Now that Great Lent is just about to begin, on the last Saturday before Great Lent the Church commemorates together all the holy fathers who shone forth in the ascetic life, that is, all our great ascetics and venerable God-bearing fathers throughout all of church history, as an example to us of how we should discipline ourselves with prayer and fasting. These were saints who fulfilled the Gospel words “Take My yoke upon you and learn from Me, for I am gentle and lowly in heart, and you will find rest for your souls” (Mt. 11:29-30). They came to the Lord and learned from Him, became gentle and lowly in heart, and found rest for their souls because His yoke is easy and His burden light.
In the name of the Father, Son and Holy Spirit.
Because of my office as Metropolitan I visit many parishes and serve not only in this holy Temple, but also in other Churches, I must say that in other churches I find the people there to be more attentive listeners than here. There I never see people leaving before the sermon begins. The clergy and servers in the altar, the singers in the choir and all the praying people listen to the sermon. Unfortunately, in the Synod Cathedral Church we observe something different. Just now quite a few left the church, probably thinking they know everything anyway and need no instruction. And it is possible also that they did not hear today's Gospel and so they will not even learn what is awaiting them at the Last Judgment. The Church however offers us this discourse by Christ concerning this Judgment to make us note what will be expected of the human race at the threshold of eternity; at the end of mankind's history.
In the name of the Father, Son and Holy Spirit.
This is not the first time we have spoken in this sacred church about the impossibility of grasping the unapproachable and incomprehensible nature of the Divinity, concerning which the Church says that “it is impossible for men to see God.” God’s infinite glory and holiness can not be contemplated even by the holy Angels and Archangels. But the MORAL essence of the Divinity is revealed to us, and thus we know from the Holy Scriptures that God is Love.
It is often said that man can not be an adequate object for divine Love, because there is an immeasurable abyss which lies between creation and the Creator. But there is a power which somehow eliminates this abyss and makes man closer to his Creator: it is love. This can be perceived through this im¬perfect analogy: Let us Imagine a grown-up and stable man who enjoys a respectable place in society, but who all of a sudden should start to play with soap-bubbles; everyone would laugh. But under different circumstances, this kind of activity would be perfectly understandable. This reliable and responsible worker comes home after a hard day’s work, tired and just want¬ing to rest. He sees his little child at play, and the father begins himself to play with him, forgetting his tiredness and heartily sharing the excitement of his baby son. Why? Because when man loves, then he experiences and loves the same as his friend. Parental love eliminated the difference between a grown¬up man and a little boy. Of course this is only an imperfect analogy.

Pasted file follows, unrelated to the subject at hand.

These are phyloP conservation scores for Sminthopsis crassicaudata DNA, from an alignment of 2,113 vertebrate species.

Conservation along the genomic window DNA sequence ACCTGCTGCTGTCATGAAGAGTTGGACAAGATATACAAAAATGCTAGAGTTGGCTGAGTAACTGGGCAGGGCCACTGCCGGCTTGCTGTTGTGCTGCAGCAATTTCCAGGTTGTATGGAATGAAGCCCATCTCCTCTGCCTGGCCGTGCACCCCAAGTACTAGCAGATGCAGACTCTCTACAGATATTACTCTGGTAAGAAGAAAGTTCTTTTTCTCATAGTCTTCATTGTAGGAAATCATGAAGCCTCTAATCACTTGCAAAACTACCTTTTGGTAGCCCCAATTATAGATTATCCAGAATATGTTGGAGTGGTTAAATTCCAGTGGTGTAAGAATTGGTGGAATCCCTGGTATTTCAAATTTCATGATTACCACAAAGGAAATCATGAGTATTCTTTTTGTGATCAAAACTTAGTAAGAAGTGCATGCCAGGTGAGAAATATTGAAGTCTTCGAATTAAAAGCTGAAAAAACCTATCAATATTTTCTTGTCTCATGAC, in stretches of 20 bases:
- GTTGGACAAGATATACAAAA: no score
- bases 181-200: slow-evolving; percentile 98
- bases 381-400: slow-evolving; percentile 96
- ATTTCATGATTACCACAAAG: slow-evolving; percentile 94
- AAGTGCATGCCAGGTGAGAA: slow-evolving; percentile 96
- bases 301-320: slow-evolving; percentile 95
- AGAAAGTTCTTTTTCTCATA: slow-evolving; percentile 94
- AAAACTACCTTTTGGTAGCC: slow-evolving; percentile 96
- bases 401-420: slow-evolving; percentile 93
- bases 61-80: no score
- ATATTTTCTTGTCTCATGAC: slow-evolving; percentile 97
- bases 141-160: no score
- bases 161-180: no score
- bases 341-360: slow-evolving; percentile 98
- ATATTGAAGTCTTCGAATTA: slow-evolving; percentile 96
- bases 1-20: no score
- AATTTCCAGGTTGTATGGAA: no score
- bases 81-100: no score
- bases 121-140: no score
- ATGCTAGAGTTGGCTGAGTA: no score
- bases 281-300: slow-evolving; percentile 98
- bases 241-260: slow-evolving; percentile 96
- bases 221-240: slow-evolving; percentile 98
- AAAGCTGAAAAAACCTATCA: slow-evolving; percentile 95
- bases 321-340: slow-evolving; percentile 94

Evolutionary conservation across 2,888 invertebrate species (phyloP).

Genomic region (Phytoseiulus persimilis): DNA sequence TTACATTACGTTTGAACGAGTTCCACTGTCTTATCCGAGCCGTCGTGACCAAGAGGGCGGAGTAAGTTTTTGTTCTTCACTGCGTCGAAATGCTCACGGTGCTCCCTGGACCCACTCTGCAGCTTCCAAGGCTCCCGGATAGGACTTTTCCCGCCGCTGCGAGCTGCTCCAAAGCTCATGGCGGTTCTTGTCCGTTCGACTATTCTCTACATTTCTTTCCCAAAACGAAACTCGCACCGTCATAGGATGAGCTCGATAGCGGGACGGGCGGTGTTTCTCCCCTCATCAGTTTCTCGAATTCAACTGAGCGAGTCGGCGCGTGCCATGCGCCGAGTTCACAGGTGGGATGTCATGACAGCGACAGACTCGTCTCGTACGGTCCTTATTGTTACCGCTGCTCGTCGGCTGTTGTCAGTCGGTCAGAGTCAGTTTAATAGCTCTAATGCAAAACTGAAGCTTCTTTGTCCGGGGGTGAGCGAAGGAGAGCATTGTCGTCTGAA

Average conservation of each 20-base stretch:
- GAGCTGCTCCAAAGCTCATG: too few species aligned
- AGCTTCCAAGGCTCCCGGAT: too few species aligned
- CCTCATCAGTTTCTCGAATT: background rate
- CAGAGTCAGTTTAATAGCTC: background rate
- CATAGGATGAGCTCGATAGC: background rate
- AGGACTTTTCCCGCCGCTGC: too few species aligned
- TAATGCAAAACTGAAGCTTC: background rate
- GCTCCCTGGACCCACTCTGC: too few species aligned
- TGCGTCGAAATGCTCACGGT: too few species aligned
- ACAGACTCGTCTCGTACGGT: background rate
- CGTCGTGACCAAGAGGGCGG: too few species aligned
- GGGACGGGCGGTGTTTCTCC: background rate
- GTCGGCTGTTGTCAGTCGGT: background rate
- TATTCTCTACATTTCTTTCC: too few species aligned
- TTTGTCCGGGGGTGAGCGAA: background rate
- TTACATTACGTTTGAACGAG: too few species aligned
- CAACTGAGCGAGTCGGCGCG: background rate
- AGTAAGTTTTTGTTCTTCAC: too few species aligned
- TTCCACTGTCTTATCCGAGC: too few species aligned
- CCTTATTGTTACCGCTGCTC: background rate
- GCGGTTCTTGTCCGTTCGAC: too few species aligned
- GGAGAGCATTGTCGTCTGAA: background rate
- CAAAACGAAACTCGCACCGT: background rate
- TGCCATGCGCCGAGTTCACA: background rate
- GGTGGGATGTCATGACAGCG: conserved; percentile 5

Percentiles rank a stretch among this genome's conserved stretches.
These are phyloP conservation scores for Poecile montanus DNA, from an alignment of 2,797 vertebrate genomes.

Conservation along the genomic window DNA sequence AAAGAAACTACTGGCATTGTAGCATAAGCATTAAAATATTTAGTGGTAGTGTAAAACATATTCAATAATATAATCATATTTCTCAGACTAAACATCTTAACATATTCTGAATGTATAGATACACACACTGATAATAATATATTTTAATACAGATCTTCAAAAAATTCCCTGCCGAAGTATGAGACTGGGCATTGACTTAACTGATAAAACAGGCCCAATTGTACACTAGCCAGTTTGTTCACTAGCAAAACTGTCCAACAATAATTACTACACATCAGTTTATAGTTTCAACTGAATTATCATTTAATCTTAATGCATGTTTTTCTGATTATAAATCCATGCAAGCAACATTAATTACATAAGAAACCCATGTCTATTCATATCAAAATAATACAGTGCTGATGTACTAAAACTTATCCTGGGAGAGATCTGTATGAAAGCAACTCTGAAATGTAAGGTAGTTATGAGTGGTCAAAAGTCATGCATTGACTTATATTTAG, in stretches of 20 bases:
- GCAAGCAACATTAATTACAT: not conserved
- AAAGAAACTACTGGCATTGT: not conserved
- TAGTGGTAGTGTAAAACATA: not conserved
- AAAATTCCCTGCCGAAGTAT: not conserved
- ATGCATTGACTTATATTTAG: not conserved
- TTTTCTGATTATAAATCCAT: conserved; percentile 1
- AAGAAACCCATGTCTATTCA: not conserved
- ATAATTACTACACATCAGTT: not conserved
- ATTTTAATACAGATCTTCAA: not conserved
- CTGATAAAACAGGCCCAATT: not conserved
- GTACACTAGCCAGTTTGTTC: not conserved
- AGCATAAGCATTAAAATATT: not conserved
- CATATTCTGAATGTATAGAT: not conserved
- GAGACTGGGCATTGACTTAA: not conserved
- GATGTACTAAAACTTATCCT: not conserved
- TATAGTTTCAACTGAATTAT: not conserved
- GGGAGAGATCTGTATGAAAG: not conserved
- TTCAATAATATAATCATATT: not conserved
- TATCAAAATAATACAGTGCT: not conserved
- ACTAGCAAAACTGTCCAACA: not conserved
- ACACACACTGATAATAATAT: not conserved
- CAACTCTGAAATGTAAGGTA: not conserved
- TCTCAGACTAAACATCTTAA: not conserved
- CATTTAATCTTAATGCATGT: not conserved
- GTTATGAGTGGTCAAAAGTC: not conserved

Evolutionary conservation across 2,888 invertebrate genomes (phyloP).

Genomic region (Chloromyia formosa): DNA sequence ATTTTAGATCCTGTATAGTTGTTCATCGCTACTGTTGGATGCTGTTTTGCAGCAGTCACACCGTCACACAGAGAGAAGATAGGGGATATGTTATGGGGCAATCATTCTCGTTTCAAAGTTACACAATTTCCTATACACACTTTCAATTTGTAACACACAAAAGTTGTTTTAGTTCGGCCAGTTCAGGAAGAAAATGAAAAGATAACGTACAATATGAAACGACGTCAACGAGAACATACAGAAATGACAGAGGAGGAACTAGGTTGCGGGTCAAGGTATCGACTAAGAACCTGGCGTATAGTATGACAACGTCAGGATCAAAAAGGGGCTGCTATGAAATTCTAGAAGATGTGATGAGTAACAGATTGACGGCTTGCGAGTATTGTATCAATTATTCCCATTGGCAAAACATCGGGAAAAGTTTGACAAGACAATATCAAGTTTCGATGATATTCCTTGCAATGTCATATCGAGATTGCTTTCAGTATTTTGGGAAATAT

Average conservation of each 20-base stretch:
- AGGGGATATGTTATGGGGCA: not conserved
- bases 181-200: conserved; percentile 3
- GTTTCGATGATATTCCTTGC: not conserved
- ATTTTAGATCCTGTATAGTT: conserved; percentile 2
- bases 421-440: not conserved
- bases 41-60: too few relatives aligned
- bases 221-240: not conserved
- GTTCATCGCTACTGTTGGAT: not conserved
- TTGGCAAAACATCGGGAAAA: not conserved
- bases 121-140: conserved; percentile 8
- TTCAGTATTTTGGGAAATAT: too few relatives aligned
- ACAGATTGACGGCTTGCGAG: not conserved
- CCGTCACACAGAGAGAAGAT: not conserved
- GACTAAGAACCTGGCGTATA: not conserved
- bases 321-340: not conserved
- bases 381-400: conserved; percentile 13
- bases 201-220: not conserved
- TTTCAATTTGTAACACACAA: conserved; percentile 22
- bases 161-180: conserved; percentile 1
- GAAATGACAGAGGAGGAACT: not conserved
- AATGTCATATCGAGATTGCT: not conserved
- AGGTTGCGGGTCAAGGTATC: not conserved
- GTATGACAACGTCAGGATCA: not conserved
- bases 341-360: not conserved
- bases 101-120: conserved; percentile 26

God, I thank Thee, that I am not as other men are,
extortioners, unjust, adulterers, or even as this publican.
To understand the meaning of this parable, we must first eliminate the erroneous interpretation of it. This erroneous interpretation dominates in our secular society, which is not averse to mentioning it in idle talk about the Pharisee in question; but in a totally wrong view of his personality. For our contemporaries, the very word “Pharisee”, before they are conscious or it, conjures an understanding of Pharisees in general as conscious hypocrites…. evil, envious, and dissolute.
1. Before Christ we all shared the same ancestral curse and condemnation poured out on all of us from our single forefather, as if it had sprung from the root of the human race and was the common lot of our nature. Each person’s individual action attracted either reproof or praise from God, but no one could do anything about the shared curse and condemnation, or the evil inheritance that had been passed down to him and through him would pass to his descendants.
2. But Christ came, setting human nature free and changing the common curse into a shared blessing. He took upon Himself our guilty nature from the most pure Virgin and united it, new and unmixed with the old seed, to His divine person. He rendered it guiltless and righteous, so that all His spiritual descendants would remain outside the ancestral curse and condemnation. How so? He shares His grace with each one of us as a person, and each receives forgiveness of his sins from Him. For He did not receive from us a human person, but assumed our human nature and renewed it by uniting it with His own person. His wish was to save us all completely and for our sake He bowed the heavens and came down. When by His deeds, words and sufferings He had pointed out all the ways of salvation, He went up to heaven again, drawing after Him those who trusted in Him. His aim was to grant perfect redemption not just to the nature which He had assumed from us in inseparable union, but to each one of those who believed in Him. This He has done and continues to do, reconciling each of us through Himself to the Father, bringing each one back to obedience and thoroughly healing our disobedience.